Interaction between F. nucleatum and Host Epithelial Cells: Adhesion to epithelial cells is important for bacterial colonization. Invasion allows bacteria not only to escape the host's immune surveillance, but also to spread to deeper tissues. The effect of F. nucleatum on epithelial cells is mainly manifested in promoting epithelial cell proliferation and inflammatory reaction. F. nucleatum can promote colonic epithelial cells proliferation and inflammation by secreting FadA binding E-cadherin and invading epithelial cells, which can activate the β-catenin signaling pathway and lead to increased expression of transcription factors, oncogenes, Wnt genes and inflammatory genes, as well as growth stimulation of colorectal cancer cells [16]. Studies have shown that F. nucleatum can invade the epithelial cells of esophageal cancer and promote the proliferation of tumor cells by stimulating the production of inflammatory cytokine IL-6 [17]. Wang kun et al. [18] found that the expression levels of proinflammatory cytokines IL-1β, IL-8 and TNF-αin human intestinal epithelial cells (Caco-2) infected with F. nucleatum were significantly higher than that in the control group at both transcriptional and protein levels, and the expression level of proinflammatory cytokines was the highest 6 hours after infection. These results indicated that F. nucleatum could promote epithelial cell inflammation.

F. nucleatum Promotes Colorectal Carcinogenesis: Studies found that the detection rate of F. nucleatum in oral cavity, feces and tumor tissues of CRC patients were higher than that of healthy people [19-22]. Flanagan et al. [23] and Kostic et al. [22] provide strong evidence for the relationship between F. nucleatum and CRC. Kostic et al. [24] confirmed that the number of F. nucleatum in the stool of patients with colon adenocarcinoma and CRC was significantly higher than that of healthy people, and the number of F. nucleatum in the CRC group was significantly higher the colon adenocarcinoma group. Flanagan et al. [23] found that the number of F. nucleatum was not significantly different in different tumor sites (colon or rectum) and tumor stages. However, in different stages of CRC progression, the number was significantly different. The number of F. nucleatum increased gradually from tubular adenoma to villous adenoma, and then to highly dysplasia, and there was significant difference between them. These results indicated that the high number of F. nucleatum was closely related to the progress of adenoma and the process of adenoma transformation into cancer. Survival analysis showed that the mean survival time of the patients (2 years) with a high number of F. nucleatum was significantly less than that of the patients (>3 years) with or without a low number of F. nucleatum, suggesting that the level of F. nucleatum could be an independent prognostic factor for CRC.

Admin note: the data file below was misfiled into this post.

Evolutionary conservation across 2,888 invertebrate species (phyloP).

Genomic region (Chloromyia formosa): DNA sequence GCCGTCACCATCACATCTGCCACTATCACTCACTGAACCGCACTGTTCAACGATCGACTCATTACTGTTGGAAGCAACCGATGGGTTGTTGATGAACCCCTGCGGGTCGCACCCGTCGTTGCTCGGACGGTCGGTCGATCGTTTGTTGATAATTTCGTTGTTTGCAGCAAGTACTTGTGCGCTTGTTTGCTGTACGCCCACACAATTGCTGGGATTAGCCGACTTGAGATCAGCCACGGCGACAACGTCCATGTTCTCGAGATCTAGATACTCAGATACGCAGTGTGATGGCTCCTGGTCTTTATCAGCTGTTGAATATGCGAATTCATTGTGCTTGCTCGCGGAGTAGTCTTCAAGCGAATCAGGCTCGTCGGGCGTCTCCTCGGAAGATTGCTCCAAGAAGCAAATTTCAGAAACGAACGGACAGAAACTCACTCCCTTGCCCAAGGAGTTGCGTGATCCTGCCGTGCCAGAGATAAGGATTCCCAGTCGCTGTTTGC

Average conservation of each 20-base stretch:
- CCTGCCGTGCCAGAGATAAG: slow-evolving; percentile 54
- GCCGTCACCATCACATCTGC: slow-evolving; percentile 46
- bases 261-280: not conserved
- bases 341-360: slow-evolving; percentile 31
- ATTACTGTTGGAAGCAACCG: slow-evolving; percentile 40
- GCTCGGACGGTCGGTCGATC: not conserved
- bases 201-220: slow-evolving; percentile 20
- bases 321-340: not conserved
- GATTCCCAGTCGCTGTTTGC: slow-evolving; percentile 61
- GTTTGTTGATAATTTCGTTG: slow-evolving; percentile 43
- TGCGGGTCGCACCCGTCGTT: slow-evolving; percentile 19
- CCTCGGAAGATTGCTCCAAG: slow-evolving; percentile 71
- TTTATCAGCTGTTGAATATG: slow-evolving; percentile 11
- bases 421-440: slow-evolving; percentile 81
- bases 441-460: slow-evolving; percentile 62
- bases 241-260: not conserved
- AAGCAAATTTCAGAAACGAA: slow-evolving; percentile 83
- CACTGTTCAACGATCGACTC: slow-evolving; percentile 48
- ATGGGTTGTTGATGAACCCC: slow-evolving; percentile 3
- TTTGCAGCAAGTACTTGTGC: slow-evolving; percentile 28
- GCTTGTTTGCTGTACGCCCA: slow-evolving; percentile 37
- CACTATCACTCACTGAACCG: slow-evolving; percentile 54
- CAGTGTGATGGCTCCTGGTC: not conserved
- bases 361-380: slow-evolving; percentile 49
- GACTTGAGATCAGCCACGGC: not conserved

Molecular mechanism ofF nucleatum in the development of colorectal cancer

Surface adhesion protein (FadA) is the main component mediating F. nucleatum adhesion and invasion [11], it adheres to and invades different types of host cells by binding to the corresponding regions of different types of cadherin [12]. Rubinstein et al found that the binding of FadA to epithelial cadherin (E-Cadherin) mediates the adhesion and invasion of F. nucleatum. The interaction between FadA and E-Cadherin plays an important role in F. nucleatum promoting the growth of colorectal cancer [16]. E-Cadherin is a tumor suppressor that acts through β-catenin [25]. The binding of FadA to E-Cadherin increased phosphorylation of E-Cadherin and decreased phosphorylation of β-catenin. Then β-catenin aggregates in the cytoplasm and translocate to the nucleus, resulting in increased transcriptional activation regulated by β-catenin and increased expression of proinflammatory and oncogenic genes. Inflammation plays an important role in the development of CRC. F. nucleatum can activate NF-kappa B by retinoic acid-inducible gene-I (Rig-I), a cytoplasmic receptor associated with RNA virus recognition, and cause an increased expression of the pro-inflammatory genes, leading to an inflammatory response [26]. The increased activation of NF-kappa B was consistent with the increased abundance of Clostridium [24], suggesting that inflammation induced by F. nucleatum further enhances the tumorigenic potential of F. nucleatum [16].

Butyrate is a product of dietary fiber fermented and decomposed by intestinal microorganisms, which plays an important role in maintaining intestinal health, including regulating host immune response, reducing DNA oxidative damage of intestinal epithelial cells, inducing differentiation and apoptosis of cells suffering DNA damage [27]. More importantly, butyrate inhibits the release of inflammatory factors and protects the intestinal mucosal barrier [28,29]. In cancer microenvironment, the decrease of F. nucleatum butyrate metabolism has a synergistic effect on promoting inflammatory response [30]. Whether there is a bidirectional effect between F. nucleatum-induced inflammation and tumor development remains to be further studied.


Although there is increasing evidence that Clostridium is associated with CRC, the abundance of Clostridium in tumors is increased in only a few patients, and the relative abundance is significantly different in different patients [24]. F. nucleatum can also be detected in healthy human tissues, and its abundance may be high, so it is not feasible to use F. nucleatum as a single biological marker at present. The specific mechanism between F. nucleatum and colorectal cancer still needs to be clarified. In the future, F. nucleatum may be used as a marker to predict disease progression and prognosis. In addition, butyric acid is the main metabolite of Clostridium, some studies showed that butyric acid has a protective effect on CRC, but other studies indicated that butyrate can promote the development of colon cancer. Its role in tumor development is complex and depends on host genotypes, microbial composition, and the presence of other metabolites [31]. Therefore, it remains to be confirmed whether butyric acid plays a role in promoting the development of colon tumors by F. nucleatum. The study of F. nucleatum’s effect on the development and prognosis of colorectal tumors provides a new idea for the prevention and treatment of CRC.